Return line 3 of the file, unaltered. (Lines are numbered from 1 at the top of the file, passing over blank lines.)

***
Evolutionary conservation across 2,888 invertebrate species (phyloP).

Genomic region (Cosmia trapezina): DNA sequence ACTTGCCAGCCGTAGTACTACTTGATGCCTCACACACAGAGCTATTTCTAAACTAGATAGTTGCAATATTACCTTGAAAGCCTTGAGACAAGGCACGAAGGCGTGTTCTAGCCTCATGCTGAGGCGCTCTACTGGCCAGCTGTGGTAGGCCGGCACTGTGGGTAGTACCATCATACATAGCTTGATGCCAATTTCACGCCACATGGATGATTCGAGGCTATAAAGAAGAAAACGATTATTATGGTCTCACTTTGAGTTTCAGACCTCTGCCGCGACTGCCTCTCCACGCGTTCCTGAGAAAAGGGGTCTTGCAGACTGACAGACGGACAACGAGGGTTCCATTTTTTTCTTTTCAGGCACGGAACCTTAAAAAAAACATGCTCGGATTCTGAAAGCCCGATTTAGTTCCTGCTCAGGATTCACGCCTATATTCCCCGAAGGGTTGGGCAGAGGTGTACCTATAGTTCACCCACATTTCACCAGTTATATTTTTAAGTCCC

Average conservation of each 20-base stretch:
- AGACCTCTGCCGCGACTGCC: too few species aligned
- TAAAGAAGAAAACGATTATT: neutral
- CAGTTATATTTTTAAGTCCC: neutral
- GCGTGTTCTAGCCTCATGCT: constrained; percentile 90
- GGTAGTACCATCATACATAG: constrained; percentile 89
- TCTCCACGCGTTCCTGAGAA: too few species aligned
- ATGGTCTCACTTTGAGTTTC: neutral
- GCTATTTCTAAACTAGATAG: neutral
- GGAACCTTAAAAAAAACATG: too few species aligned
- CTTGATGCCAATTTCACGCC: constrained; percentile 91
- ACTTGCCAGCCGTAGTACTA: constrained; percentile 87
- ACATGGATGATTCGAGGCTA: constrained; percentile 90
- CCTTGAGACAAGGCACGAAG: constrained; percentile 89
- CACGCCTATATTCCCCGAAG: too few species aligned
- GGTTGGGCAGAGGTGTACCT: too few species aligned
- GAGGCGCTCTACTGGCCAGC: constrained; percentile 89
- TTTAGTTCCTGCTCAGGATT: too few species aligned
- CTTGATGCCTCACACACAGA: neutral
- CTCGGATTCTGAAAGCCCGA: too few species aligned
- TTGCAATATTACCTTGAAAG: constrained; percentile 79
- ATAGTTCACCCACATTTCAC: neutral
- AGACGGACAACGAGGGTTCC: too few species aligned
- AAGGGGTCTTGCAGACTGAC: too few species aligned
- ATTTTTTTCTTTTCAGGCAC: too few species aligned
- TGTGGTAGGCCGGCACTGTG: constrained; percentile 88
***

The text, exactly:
Average conservation of each 20-base stretch: